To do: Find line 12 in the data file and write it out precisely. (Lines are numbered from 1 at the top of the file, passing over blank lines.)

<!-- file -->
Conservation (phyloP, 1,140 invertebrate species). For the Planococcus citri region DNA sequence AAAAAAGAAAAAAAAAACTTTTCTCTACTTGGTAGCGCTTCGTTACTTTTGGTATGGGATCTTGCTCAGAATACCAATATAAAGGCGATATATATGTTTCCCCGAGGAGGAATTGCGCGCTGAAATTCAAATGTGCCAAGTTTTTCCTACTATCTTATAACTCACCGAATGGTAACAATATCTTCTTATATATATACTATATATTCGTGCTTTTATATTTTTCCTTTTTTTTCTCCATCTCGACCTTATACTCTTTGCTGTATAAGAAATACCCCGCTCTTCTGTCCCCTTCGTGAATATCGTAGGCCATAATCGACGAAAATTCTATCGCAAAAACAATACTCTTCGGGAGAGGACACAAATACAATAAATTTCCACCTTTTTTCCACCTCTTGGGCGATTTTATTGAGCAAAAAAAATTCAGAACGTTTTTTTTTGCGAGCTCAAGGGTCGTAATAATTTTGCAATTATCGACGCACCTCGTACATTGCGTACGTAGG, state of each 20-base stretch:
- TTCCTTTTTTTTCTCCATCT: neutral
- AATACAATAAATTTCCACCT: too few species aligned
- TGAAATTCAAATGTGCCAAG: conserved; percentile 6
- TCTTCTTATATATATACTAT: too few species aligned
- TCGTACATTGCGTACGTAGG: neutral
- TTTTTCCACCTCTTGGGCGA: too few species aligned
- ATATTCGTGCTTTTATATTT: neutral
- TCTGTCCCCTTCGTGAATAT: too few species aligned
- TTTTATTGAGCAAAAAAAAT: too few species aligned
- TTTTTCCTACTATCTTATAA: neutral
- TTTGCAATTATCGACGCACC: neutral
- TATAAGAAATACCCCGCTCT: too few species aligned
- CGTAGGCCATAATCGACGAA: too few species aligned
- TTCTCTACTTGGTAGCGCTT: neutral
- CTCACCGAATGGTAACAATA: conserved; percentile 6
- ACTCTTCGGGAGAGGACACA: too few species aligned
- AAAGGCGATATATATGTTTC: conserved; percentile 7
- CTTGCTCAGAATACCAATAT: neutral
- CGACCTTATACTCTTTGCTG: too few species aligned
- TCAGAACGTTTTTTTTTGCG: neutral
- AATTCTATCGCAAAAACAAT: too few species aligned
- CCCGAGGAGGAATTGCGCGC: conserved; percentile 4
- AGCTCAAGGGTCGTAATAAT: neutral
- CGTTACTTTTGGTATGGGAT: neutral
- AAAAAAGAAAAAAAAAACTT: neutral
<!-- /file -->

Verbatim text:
- TTTGCAATTATCGACGCACC: neutral